In a longitudinal study, outcomes $Y_{it}$ of units $i$ are repeatedly measuret at time points $t$ with a total of $m$ fixed measurement occasions (fixed = measurements on units are taken at the same time).

Units are randomly assigned either to a treatment, $G=1$, or to a control group, $G=0$. I want to estimate and test the average effect of treatment, i.e. $$ATE=E(Y | G=1) - E(Y | G=0),$$ where expectations are taken across time and individuals. I consider using a fixed-occasion multilevel (mixed-effects) model for this purpose:

$$Y_{it} = \alpha + \beta G_i + u_{0i} + e_{it}$$

with $\alpha$ the intercept, $\beta$ the $ATE$, $u$ a random intercept across units, and $e$ the residual.

Now I am considering alternative model

$$Y_{it} = \tilde{\beta} G_i + \sum_{j=1}^m \kappa_j d_{ij} + \sum_{j=1}^m \gamma_j d_{ij} G_i + \tilde{u}_{0i} + \tilde{e}_{it}$$

which contains the fixed effects $\kappa_j$ for each occasion $t$ where dummy $d_t=1$ if $j=t$ and $0$ else. In addition this model contains an interaction between treatment and time with parameters $\gamma$. So this model takes into account that the effect of $G$ may differ across time. This is informative in itself, but I believe that it should also increase precision of estimation of the parameters, because the heterogeneity in $Y$ is taken into account.

However, in this model the $\tilde{\beta}$ coefficient does not seem to equal the $ATE$ anymore. Instead it represents the ATE at the first occasion ($t=1$). So the estimate of $\tilde{\beta}$ may be more efficient than $\beta$ but it does not represent the $ATE$ anymore.

My questions are:

  • What is the best way to estimate the treatment effect in this longitudinal study design?
  • Do I have to use model 1 or is there a way to use (perhaps more efficient) model 2?
  • Is there a way to have $\tilde{\beta}$ have the interpretation of the $ATE$ and $\gamma$ the occasion specific deviation (e.g. using effect coding)?
  • $\begingroup$ In model 2, isn't the ATE equal to $\tilde{\beta}$ plus the average of $\gamma_j$ ? $\endgroup$
    – jujae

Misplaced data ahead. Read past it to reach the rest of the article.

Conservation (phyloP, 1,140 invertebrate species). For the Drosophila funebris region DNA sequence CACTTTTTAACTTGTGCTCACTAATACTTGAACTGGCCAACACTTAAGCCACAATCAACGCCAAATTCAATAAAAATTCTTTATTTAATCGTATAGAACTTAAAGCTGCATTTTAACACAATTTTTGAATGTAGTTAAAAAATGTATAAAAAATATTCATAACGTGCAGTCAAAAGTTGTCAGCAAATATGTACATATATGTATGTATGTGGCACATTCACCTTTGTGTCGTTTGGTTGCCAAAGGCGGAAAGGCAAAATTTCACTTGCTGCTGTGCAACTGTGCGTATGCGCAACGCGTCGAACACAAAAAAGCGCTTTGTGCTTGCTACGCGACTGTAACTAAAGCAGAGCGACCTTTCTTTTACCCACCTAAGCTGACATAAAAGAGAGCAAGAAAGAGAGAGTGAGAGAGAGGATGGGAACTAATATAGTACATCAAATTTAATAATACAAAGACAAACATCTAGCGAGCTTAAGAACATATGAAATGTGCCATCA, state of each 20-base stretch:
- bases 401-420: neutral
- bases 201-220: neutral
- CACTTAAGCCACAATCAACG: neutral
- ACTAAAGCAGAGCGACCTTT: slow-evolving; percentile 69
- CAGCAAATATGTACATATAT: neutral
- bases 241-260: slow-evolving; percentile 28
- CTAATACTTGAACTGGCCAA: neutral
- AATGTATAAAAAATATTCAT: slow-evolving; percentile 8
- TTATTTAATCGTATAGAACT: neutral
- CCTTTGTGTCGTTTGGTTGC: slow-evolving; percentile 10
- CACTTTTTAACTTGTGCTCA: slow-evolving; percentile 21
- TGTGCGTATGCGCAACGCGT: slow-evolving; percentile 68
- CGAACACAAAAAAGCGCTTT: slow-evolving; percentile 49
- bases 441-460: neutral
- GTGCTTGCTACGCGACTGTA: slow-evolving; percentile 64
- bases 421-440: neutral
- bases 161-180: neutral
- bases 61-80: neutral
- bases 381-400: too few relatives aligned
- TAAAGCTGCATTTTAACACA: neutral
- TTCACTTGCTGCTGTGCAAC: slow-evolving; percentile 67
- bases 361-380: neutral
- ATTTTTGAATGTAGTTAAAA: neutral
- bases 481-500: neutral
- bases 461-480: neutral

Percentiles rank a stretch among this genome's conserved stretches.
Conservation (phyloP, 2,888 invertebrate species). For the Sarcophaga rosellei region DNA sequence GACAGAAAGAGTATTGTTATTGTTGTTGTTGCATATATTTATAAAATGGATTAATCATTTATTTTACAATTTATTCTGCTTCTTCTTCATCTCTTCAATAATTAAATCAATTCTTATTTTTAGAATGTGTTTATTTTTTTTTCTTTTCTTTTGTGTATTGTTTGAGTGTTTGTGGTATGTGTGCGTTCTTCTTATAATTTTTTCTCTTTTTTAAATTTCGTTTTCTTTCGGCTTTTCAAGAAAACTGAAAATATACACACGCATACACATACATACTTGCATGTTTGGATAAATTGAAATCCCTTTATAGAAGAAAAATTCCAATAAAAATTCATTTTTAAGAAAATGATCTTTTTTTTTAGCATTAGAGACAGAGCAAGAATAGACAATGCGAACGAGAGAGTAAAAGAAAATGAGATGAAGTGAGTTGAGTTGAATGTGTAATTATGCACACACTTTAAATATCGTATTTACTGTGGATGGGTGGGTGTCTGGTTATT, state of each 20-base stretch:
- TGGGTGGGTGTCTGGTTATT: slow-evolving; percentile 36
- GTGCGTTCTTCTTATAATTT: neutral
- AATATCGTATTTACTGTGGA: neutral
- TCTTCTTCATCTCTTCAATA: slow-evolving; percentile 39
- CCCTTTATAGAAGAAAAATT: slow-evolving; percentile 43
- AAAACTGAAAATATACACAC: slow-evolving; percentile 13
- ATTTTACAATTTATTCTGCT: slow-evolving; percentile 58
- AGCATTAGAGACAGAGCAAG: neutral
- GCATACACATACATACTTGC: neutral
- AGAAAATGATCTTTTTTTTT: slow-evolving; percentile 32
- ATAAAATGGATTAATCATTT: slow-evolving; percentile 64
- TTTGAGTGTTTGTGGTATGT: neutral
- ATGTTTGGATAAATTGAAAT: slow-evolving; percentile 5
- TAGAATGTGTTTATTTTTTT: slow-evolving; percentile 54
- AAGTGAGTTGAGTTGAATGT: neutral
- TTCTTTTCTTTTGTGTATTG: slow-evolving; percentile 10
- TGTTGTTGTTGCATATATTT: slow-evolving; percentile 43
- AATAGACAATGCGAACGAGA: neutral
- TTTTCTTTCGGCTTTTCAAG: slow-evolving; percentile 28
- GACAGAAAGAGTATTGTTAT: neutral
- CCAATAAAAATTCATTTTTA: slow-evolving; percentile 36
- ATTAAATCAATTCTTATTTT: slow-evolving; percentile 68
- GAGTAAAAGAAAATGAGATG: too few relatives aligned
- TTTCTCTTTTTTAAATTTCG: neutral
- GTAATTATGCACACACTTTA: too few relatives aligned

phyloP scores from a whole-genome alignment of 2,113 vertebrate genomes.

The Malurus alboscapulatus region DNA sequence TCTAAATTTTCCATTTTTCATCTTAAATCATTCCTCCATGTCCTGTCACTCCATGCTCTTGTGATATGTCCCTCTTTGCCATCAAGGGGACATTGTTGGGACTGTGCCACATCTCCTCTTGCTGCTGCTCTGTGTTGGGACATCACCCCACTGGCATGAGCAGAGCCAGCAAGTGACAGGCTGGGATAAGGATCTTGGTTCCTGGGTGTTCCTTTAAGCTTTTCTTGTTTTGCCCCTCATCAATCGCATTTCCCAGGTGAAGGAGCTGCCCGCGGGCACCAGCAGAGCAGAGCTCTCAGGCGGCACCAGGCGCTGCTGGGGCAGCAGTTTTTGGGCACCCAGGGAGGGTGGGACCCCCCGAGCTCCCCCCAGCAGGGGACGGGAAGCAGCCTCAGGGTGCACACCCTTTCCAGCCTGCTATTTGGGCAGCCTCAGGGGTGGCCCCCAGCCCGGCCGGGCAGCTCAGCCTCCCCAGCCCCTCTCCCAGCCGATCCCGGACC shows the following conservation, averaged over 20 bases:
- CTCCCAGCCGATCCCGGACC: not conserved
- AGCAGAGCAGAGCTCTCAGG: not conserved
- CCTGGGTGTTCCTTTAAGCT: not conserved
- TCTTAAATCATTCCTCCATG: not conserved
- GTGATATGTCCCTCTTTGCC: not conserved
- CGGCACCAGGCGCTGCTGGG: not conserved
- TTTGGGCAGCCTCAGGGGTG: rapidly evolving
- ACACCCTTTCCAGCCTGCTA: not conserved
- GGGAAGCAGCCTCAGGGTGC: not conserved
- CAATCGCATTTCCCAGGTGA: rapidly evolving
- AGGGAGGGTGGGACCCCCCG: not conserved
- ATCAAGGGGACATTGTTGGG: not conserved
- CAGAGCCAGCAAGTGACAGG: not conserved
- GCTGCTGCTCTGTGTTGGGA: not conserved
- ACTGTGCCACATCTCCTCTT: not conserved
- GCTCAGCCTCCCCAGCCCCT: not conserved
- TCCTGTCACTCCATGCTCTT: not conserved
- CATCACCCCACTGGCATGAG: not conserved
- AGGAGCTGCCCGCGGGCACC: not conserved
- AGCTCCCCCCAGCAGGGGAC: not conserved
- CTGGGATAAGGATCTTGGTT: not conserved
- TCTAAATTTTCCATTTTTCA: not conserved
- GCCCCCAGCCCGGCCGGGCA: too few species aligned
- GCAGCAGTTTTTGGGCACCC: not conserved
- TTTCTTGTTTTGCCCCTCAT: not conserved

Commented Feb 17, 2017 at 10:34
  • $\begingroup$ If your purpose is exclusively estimating ATE, then model 1 will suffice, since it will be unbiased. Adding period or interaction in the model will reduce the variance of your estimation I believe. And I think you might want to try to code $\gamma$ as deviation coding (deviation from the average)? $\endgroup$
    – jujae
    Commented Feb 17, 2017 at 10:41
  • $\begingroup$ @jujae The primary reason for model 2 is variance reduction, yes. But I wonder how to get the ATE out of model 2. Your first comment seems to be a pointer. Can you show this or elaborate? Then this would be close to an answer to my question! $\endgroup$
    – tomka
    Commented Feb 17, 2017 at 12:06
  • $\begingroup$ When you fit model 2, $\tilde{\beta}$ has the interpretation of ATE in period 1. The coefficients of the interaction term, for identifiablility consideration, will be coded with ATE at period 1 as the reference level. Therefore $\gamma_j$ is actually the difference between treatment at period $j$ and treatment at period 1 from software output. So at each period $j$, the ATE is $\tilde{\beta} + \gamma_j$ and when average the period-specific ATE, it will lead to the grand mean ATE, which is $\beta$ in your model 1. $\endgroup$
    – jujae
    Commented Feb 17, 2017 at 14:24

2 Answers 2


Addressing your question "I wonder how to get the ATE out of model 2" in the comments:

First of all, in your model 2, not all $\gamma_j$ is identifiable which leads to the problem of rank deficiency in design matrix. It is necessary to drop one level, for instance assuming $\gamma_j =0$ for $j=1$. That is, using the contrast coding and assume the treatment effect at period 1 is 0. In R, it will code the interaction term with treatment effect at period 1 as the reference level, and that is also the reason why $\tilde{\beta}$ has the interpretation of treatment effect at period 1. In SAS, it will code the treatment effect at period $m$ as the reference level, then $\tilde{\beta}$ has the interpretation of treatment effect at period $m$, not period 1 anymore.

Assuming the contrast is created in the R way, then the coefficients estimated for each interaction term (I will still denote this by $\gamma_j$, though it is not precisely what you defined in your model) has the interpretation of treatment effect difference between time period $j$ and time period 1. Denote ATE at each period $\mathrm{ATE}_j$, then $\gamma_j= \mathrm{ATE}_j - \mathrm{ATE}_1$ for $j=2,\dots, m$. Therefore an estimator for $\mathrm{ATE}_j$ is $\tilde{\beta} + \gamma_j$. (ignoring the notation difference between true parameter and estimator itself because laziness) And naturally your $\mathrm{ATE}=\beta=\frac{1}{m} \sum_{j=1}^m \mathrm{ATE}_j=\frac{\tilde{\beta}+(\tilde{\beta}+\gamma_2)+\cdots+(\tilde{\beta}+\gamma_m)}{m} = \tilde{\beta}+\frac{1}{m}(\gamma_2 + \cdots + \gamma_m)$.

I did a simple simulation in R to verify this:

time <- 4